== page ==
Many people ask if the collection is organized by reading level.  Unfortunately, we can not accomodate this request as there are so many ways of interpreting this, due to the fact there are numerous leveled reading programs.  However, many of the books are rated by the publisher's own intepretation of a reading level, so parents are encouraged to use this as a way in deciding which reading level is best for their child.  We do keep the collection in order by the author's last name, or if it is a series by multiple authors we will shelve it by the name of the series.

The Early Reader Collection is housed beween the Juvenile Spanish and Juvenile Non-Fiction Collections.  You can spot these books by the green labels on the spines with the letter "E", which represents the term, "Early Reader".

Here are some of my favorite Early Reader Books from my childhood: The Frog and Toad Series, Amelia Bedelia Series, Big Dog Little Dog, Bears on Wheels, I Wish I Had Duck Feet, The Eye Book, and One Fish, Two Fish, Red Fish, Blue Fish.

Friday, September 9, 2011


Sunday, September 11, Library Community Room, 2 p.m.

Enjoy music, cake, history and more as we mark a milestone in the city's growth. Swing into Tigard's 50th birthday with the Woody Hite Big Band. It may be the city's birthday, but we're giving YOU a present, courtesy of the Friends of the Tigard Library. If you're a library cardholder, you can pick up a complimentary copy of the book The Right Stuff by Tom Wolfe and the children's books at the party, while supplies last.

To get the most out of Tigard Reads, consider participating in a book group discussion and attending our many free space-related events throughout the month. Check out the Tigard Reads Blog, Library website, or stop by the library for a flier of all of the events.

New YA Book Group for Adults

Why should your kids get to have all the fun? I've posted before about the utter fabulousness of Young Adult fiction and why grown-ups like us love it too. Well, now you can discover and/or share a love for these books with our new book discussion group: Forever YA. Folks aged 16 and up are invited to read The Knife of Never Letting Go by Patrick Ness and join us for a book discussion on Wednesday, October 19 from 7-8 p.m. in the Houghton Room. In this award-winning dystopian story, young Todd Hewitt is trying to survive on a colonized planet where all boys become men at 13. Because of a virus, men can hear each other's thoughts. And there is never, ever any silence. Todd enjoys the relative quiet of the swamp, but even there he must be careful to avoid mind-reading alligators and the natives of the planet, though they were were supposedly wiped out. This creepy, suspenseful book will thrill up your October.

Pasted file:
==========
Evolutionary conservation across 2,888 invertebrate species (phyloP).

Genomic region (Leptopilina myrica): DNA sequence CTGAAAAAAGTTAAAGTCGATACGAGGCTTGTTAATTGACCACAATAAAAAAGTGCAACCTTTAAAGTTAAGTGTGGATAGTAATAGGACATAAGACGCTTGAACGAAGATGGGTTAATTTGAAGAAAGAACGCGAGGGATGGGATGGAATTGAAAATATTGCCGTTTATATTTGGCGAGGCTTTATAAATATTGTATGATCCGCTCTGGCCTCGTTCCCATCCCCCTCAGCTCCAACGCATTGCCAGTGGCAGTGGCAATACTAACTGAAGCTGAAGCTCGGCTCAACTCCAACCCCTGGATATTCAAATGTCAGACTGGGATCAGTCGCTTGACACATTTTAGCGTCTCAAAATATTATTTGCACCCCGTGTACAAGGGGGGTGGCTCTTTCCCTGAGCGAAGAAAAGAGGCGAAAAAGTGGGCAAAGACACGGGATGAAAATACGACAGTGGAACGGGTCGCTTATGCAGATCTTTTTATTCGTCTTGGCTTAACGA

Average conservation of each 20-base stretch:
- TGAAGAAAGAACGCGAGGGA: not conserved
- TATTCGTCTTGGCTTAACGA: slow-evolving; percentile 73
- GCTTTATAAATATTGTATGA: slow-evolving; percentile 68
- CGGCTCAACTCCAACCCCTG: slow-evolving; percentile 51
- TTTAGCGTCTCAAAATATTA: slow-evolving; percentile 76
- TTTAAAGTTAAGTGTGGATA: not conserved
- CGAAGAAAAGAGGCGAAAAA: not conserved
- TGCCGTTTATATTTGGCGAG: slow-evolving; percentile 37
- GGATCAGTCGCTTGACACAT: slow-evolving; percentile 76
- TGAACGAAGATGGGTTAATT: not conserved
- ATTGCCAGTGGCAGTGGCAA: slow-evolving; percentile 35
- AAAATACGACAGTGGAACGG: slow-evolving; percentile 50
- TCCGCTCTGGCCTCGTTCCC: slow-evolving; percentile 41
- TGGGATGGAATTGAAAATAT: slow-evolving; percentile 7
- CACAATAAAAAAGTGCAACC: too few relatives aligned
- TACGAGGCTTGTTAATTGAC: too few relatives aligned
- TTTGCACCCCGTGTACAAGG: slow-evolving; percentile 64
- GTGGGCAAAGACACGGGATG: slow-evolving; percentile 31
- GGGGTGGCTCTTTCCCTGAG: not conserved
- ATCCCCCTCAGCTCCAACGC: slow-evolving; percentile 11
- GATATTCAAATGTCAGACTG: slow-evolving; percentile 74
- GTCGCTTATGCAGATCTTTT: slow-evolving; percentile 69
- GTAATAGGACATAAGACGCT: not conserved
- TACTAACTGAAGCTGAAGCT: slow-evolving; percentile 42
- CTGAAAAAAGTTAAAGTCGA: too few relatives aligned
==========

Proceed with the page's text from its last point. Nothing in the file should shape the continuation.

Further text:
There's no need to register for the book group. Just check out a copy of the book, and we'll see you at the discussion.

Wednesday, September 7, 2011

Picture Books -- Outer Space Edition

In the spirit of this year's Tigard Reads theme, here are a few outer space picture books to share with your family.

Harry and Horsie by Katie Van Camp. In a nighttime adventure, Harry's room begins to fill with bubbles and carry things up to outer space. Can Harry find his Horsie up there?

Moon Over Star by Dianna Aston. It's 1969 and Apollo 11 is headed for the moon. Young Mae follows this historical event from her family's farm and hopes to one day be an astronaut herself.

Our Stars by Anne Rockwell. In Rockwell's classic simple style, she introduces youngsters to stars, planets, and all things outer space.

I Want to Be an Astronaut by Byron Barton. Great for your youngest space enthusiast, this simple picture book looks at humans exploring outer space.

Jimmy Zangwow's Out-of-this-World, Moon Pie Adventure by Tony DiTerlizzi. When Jimmy's mother won't let him have a moon pie, he sets off for the moon to get his own.

Thursday, September 1, 2011

OMSI + Planetarium = Awesomeness

Sunday, September 18, OMSI is bringing their portable planetarium to the Tigard Library. Families can sign up for a 30 minute tour of outer space. Just stop by the Children's Desk or call 503-718-2656 to register. It's all part of our Tigard Reads celebration. Click here for a full list of programs.